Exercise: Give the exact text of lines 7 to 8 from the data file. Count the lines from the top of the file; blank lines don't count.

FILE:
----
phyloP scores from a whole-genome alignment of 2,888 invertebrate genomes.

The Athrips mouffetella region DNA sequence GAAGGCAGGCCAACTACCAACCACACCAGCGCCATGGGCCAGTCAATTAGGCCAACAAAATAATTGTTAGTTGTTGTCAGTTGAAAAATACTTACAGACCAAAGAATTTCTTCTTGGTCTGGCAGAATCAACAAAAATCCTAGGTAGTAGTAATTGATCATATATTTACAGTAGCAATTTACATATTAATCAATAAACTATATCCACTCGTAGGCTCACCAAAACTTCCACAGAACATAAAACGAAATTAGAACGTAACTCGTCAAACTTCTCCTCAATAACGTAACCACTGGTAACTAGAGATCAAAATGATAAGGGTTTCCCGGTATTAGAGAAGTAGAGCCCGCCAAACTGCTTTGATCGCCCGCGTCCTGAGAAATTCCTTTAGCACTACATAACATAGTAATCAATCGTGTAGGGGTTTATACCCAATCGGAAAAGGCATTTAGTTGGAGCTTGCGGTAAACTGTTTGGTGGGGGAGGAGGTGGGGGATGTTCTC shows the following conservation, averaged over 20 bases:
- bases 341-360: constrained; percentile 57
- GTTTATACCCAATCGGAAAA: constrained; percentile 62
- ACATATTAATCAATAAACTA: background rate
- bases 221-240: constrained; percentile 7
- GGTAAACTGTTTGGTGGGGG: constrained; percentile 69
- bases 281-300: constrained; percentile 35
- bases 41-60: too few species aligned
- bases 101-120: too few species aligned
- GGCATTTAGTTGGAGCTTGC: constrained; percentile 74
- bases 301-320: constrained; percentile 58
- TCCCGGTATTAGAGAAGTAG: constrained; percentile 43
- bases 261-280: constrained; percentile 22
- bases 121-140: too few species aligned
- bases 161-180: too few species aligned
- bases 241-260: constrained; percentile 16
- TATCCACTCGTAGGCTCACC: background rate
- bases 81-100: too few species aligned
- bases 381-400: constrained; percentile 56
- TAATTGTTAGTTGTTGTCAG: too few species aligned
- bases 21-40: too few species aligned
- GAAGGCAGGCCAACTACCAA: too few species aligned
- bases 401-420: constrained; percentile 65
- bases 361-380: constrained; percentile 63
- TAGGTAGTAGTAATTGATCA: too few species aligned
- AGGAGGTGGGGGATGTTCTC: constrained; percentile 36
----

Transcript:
- GGTAAACTGTTTGGTGGGGG: constrained; percentile 69
- bases 281-300: constrained; percentile 35